AFB=acid fast bacillus; anti-HBs=Hepatitis B surface antibody; CMV=Cytomegalovirus; EBV=Epstein-Barr virus; HAV=Hepatitis A virus; Hb=hemoglobin; HBcAb=Hepatitis B core antibody; HBsAg=Hepatitis B surface antigen; HCV Ab=Hepatitis C antibody; MCV=mean corpuscular volume; WBC=white blood count.
      Her pancytopenia persisted despite multiple transfusions and G-CSF; therefore, she underwent splenectomy and wedge liver biopsy. Pathology showed focal granulomatous inflammation and epithelial granulomas. She finally underwent mediastinoscopic biopsy of lymph nodes that showed necrotizing granulomas and acid-fast bacillus cultures positive for Mycobacterium avium-intracellulare complex.
      Gene mutations in interferon-gamma and interleukin-12 receptors were tested because they have been linked to disseminated Mycobacterium avium-intracellulare complex, but results were negative.
      She was started on azithromycin, ethambutol, and rifampin and discharged on outpatient therapy. She gradually improved and remains symptom free with normalized cell counts.

      Discussion

      Mycobacterium avium-intracellulare complex is the most common non-tuberculosis mycobacterium causing human disease and is primarily a pulmonary pathogen that affects individuals with immunocompromised states. It is found in the environment in soil, natural water, hot tubs, and indoor water systems. The mode of infection is through inhalation or ingestion. In the human immunodeficiency virus–uninfected patient group, disseminated Mycobacterium avium-intracellulare complex infection has been associated with specific mutations in interferon gamma and interleukin 12 synthesis and response pathways.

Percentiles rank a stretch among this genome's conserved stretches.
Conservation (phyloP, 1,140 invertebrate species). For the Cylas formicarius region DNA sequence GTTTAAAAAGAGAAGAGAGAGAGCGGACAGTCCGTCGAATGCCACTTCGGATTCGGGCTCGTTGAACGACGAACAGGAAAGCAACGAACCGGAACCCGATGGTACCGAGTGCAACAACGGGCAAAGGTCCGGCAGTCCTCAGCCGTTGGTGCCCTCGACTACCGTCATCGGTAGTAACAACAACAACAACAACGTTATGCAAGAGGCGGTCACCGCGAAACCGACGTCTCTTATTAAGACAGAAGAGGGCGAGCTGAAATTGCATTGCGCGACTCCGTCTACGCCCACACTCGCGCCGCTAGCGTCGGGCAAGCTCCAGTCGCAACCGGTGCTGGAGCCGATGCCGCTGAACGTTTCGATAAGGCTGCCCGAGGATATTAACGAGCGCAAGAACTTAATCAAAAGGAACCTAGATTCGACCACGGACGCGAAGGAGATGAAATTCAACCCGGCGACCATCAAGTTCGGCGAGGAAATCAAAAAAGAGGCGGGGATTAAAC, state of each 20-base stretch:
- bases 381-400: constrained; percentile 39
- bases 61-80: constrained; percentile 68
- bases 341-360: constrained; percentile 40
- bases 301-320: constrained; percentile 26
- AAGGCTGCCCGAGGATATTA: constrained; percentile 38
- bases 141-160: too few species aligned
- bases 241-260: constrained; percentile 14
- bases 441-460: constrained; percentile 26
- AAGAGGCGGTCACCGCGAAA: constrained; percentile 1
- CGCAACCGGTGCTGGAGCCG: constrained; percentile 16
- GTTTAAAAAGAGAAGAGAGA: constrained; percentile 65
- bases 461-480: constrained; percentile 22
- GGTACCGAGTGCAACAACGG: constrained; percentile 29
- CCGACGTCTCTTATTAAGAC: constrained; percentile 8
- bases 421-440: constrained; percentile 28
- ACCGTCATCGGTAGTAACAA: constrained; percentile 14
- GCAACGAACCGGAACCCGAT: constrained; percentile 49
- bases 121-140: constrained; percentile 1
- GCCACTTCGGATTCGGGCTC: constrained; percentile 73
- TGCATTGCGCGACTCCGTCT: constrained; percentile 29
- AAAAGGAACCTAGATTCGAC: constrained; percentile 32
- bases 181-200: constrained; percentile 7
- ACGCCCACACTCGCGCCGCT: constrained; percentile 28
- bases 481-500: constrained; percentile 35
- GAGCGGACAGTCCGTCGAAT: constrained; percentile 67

• Dorman S.E.
      • Holland S.M.
      Interferon-gamma and interleukin-12 pathway defects and human disease.
      • Casanova J.L.
      • Abel L.
      Genetic dissection of immunity to mycobacteria: the human model.
      Our patient developed pancytopenia after Mycobacterium avium-intracellulare complex involved bone marrow causing secondary bone marrow suppression. Pulmonary lesions, mediastinal lymphadenopathy with necrotizing granulomas, and hepatosplenomegaly were explained by disseminated Mycobacterium avium-intracellulare complex infection.
      Our case elaborates a series of problems associated with Mycobacterium avium-intracellulare complex disease including delay in diagnosis, undefined mode of transmission, and morbidity of the disease.
      Clinicians should consider the diagnosis of Mycobacterium avium-intracellulare complex infection in different clinical conditions. Further studies are needed in patients with disseminated Mycobacterium avium-intracellulare complex disease who are immunocompetent, to look into exact pathogenesis and other genetic mutations involved in the disease process.

      References

        • Myojo M.
        • Fujiuchi S.
        • Matsumoto H.
        • et al.
        Disseminated Mycobacterium avium complex (DMAC) in an immunocompetent adult.
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        • Kahana L.M.
        • Kay J.M.
        • Yakrus M.A.
        • et al.
        Mycobacterium avium complex infection in an immunocompetent young adult related to hot tub exposure.
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        • Song J.Y.
        • Park C.W.
        • Kee S.Y.
        • et al.
        Disseminated Mycobacterium avium complex infection in an immunocompetent pregnant woman.
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        • Holland S.M.
        Interferon-gamma and interleukin-12 pathway defects and human disease.
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        • Abel L.
        Genetic dissection of immunity to mycobacteria: the human model.